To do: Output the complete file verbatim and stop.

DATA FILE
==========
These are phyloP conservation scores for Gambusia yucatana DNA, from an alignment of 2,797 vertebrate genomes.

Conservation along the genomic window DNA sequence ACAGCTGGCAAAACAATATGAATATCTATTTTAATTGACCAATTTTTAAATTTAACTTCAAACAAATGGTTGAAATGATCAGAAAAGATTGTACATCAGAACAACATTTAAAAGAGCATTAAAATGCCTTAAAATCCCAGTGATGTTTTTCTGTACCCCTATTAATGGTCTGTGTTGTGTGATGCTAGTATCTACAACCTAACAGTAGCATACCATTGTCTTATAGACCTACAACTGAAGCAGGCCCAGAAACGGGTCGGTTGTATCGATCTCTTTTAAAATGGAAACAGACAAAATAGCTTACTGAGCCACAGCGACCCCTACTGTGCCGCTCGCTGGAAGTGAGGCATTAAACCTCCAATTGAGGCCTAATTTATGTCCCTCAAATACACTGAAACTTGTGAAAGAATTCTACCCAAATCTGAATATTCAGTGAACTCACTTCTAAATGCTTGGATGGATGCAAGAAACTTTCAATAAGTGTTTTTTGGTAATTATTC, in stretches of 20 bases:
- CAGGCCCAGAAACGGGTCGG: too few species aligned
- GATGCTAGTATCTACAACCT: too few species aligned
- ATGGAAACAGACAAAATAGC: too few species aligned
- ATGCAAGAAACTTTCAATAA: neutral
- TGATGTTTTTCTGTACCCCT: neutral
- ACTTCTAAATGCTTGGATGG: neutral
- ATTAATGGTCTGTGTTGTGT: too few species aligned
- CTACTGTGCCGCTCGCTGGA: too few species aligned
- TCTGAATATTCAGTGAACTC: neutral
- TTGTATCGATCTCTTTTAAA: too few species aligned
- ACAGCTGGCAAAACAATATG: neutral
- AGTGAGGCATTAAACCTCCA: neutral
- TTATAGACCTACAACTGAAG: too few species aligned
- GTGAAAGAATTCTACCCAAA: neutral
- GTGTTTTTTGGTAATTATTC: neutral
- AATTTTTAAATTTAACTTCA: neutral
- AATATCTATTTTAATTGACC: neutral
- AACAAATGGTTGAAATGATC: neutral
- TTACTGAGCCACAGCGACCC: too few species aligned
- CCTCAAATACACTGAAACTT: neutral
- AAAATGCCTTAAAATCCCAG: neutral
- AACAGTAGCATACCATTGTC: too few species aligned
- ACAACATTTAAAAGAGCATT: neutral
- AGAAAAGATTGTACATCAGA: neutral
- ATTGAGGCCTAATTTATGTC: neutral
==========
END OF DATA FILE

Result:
These are phyloP conservation scores for Gambusia yucatana DNA, from an alignment of 2,797 vertebrate genomes.

Conservation along the genomic window DNA sequence ACAGCTGGCAAAACAATATGAATATCTATTTTAATTGACCAATTTTTAAATTTAACTTCAAACAAATGGTTGAAATGATCAGAAAAGATTGTACATCAGAACAACATTTAAAAGAGCATTAAAATGCCTTAAAATCCCAGTGATGTTTTTCTGTACCCCTATTAATGGTCTGTGTTGTGTGATGCTAGTATCTACAACCTAACAGTAGCATACCATTGTCTTATAGACCTACAACTGAAGCAGGCCCAGAAACGGGTCGGTTGTATCGATCTCTTTTAAAATGGAAACAGACAAAATAGCTTACTGAGCCACAGCGACCCCTACTGTGCCGCTCGCTGGAAGTGAGGCATTAAACCTCCAATTGAGGCCTAATTTATGTCCCTCAAATACACTGAAACTTGTGAAAGAATTCTACCCAAATCTGAATATTCAGTGAACTCACTTCTAAATGCTTGGATGGATGCAAGAAACTTTCAATAAGTGTTTTTTGGTAATTATTC, in stretches of 20 bases:
- CAGGCCCAGAAACGGGTCGG: too few species aligned
- GATGCTAGTATCTACAACCT: too few species aligned
- ATGGAAACAGACAAAATAGC: too few species aligned
- ATGCAAGAAACTTTCAATAA: neutral
- TGATGTTTTTCTGTACCCCT: neutral
- ACTTCTAAATGCTTGGATGG: neutral
- ATTAATGGTCTGTGTTGTGT: too few species aligned
- CTACTGTGCCGCTCGCTGGA: too few species aligned
- TCTGAATATTCAGTGAACTC: neutral
- TTGTATCGATCTCTTTTAAA: too few species aligned
- ACAGCTGGCAAAACAATATG: neutral
- AGTGAGGCATTAAACCTCCA: neutral
- TTATAGACCTACAACTGAAG: too few species aligned
- GTGAAAGAATTCTACCCAAA: neutral
- GTGTTTTTTGGTAATTATTC: neutral
- AATTTTTAAATTTAACTTCA: neutral
- AATATCTATTTTAATTGACC: neutral
- AACAAATGGTTGAAATGATC: neutral
- TTACTGAGCCACAGCGACCC: too few species aligned
- CCTCAAATACACTGAAACTT: neutral
- AAAATGCCTTAAAATCCCAG: neutral
- AACAGTAGCATACCATTGTC: too few species aligned
- ACAACATTTAAAAGAGCATT: neutral
- AGAAAAGATTGTACATCAGA: neutral
- ATTGAGGCCTAATTTATGTC: neutral